Strong procurement systems and supply chains are essential to ensuring that the right medicines get to the right places at the right time. Since 2007, strengthening procurement and supply chains in the countries we work in has been one of the Global Fund’s priorities.
Implementing partners can choose to procure medicines and health products by joining the Global Fund’s Pooled Procurement Mechanism, by commissioning a procurement service agency to purchase on their behalf, or directly through their own procurement services.
The Global Fund provides several tools and services to enable countries to efficiently and effectively procure lifesaving medicines and health products, and to enable health programs achieve the greatest impact for their investment:
These services are intended to help countries fill gaps in knowledge or expertise in terms of procurement and supply management, or where in-country partners may not have the resources to carry out all aspects of procurement or quality assurance for themselves.
The Pooled Procurement Mechanism is a key initiative we use to aggregate order volumes on behalf of participating grant implementers to negotiate prices and delivery conditions with manufacturers. In 2018, the Pooled Procurement Mechanism managed approximately US$1 billion in orders, serving grant implementers in 63 countries.
Reference prices and estimated lead times for health products can be found on each category page. We offer a budget guidance tool to help in-country partners with the total cost of ownership, including freight, insurance and quality testing costs associated with their Pooled Procurement Mechanism orders:
Individual implementers can also obtain a broader range of health products, such as laboratory and diagnostic products, drugs for opportunistic infections, condoms and other products through the Pooled Procurement Mechanism.
The Global Fund’s online procurement platform, wambo.org, offers buyers access to different procurement channels, including the Global Fund’s Pooled Procurement Mechanism (PPM), for health products and selected non-health products used primarily for HIV, tuberculosis and malaria health programs. Implementing country procurement teams can search for quality products and submit and track orders and invoices. It can improve market visibility, simplify transaction management, and improve procurement lead times, while increasing access to quality and value-for-money products.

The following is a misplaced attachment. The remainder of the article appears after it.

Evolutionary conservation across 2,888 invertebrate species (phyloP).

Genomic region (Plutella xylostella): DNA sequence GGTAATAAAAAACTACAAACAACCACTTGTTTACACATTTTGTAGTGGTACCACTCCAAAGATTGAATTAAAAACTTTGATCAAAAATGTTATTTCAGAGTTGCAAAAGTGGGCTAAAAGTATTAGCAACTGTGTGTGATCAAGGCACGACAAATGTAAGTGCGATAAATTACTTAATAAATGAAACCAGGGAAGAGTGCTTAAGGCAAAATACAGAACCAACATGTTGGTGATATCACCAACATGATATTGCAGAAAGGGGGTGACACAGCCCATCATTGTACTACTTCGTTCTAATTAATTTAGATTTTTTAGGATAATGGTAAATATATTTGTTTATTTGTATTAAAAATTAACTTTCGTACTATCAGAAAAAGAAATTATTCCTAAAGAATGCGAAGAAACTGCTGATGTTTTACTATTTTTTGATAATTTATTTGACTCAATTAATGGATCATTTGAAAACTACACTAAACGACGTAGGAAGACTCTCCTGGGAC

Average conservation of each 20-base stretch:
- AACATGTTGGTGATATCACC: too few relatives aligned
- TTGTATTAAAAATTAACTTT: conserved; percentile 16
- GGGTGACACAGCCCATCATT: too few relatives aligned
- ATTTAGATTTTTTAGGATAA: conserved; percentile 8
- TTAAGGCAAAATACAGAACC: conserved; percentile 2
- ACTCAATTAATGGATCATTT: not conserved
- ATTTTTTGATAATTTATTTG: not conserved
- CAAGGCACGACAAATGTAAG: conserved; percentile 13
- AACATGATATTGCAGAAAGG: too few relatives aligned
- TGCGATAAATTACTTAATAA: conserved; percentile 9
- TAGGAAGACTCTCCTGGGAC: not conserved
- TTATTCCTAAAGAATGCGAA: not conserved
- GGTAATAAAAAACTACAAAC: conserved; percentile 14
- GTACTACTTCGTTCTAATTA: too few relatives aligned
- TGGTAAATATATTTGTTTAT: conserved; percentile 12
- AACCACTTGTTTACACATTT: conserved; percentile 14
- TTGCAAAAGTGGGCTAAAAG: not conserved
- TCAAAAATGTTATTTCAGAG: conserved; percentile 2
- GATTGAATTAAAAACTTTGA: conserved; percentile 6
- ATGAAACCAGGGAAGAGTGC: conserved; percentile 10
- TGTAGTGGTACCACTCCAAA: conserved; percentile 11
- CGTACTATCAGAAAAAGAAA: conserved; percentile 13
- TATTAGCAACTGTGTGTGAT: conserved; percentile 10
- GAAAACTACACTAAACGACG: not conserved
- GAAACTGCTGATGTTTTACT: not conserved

Wambo.org is currently available to both Global Fund implementers using Global Fund grant funds and to governments and other eligible organizations using domestic or other donor funding that would like to secure products through the Pooled Procurement Mechanism and other procurement channels available through wambo.org. Eligible buyers, regardless of funding source, have access to all products, services and functionalities in wambo.org, including framework agreements for HIV and malaria products, in addition to certain TB and COVID-19 products (COVID-19 Health Product Supply).
Procurement of health products through wambo.org for countries that use non-Global Fund grant funds may be subject to regulatory restrictions and is subject to the Global Fund’s confirmation and availability of supply. Pre-payment of goods is required for those countries that procure using non-Global Fund grant funds.
For more information see:
Governments and non-government development organizations in Global Fund-eligible and transitioned countries that would like to use either their domestic or other donor funds to procure through the Global Fund’s wambo.org platform can contact .
The Private Sector Co-Payment Mechanism is a financing model used by the Global Fund to expand access to quality-assured ACTs, the most effective antimalarial medicines available today, through private sector distribution channels. The mechanism is well suited for countries where the private retail sector is a major provider of antimalarial medicines and currently operates in six countries.
The Private Sector Co-Payment Mechanism, along with its predecessor the Affordable Medicines Facility - malaria (AMFm), has demonstrated significant results in terms of lowering retail prices to patients and increasing access to quality-assured ACTs. The model leverages Global Fund-negotiated ACT prices and further reduces the price to pharmaceutical importers in participating countries through a co-payment made by the Global Fund directly to manufacturers on their behalf. Country-led supporting interventions, such as large-scale mass communications around treatment seeking for malaria, are instrumental in rapid and large changes in price, availability and market share of quality-assured ACTs.
Several key actors – including implementing partners, national governments, ACT manufacturers, Local Fund Agents and participating pharmaceutical importers – work together to enable the co-payment mechanism to achieve its objectives.
Reference documents are available for download.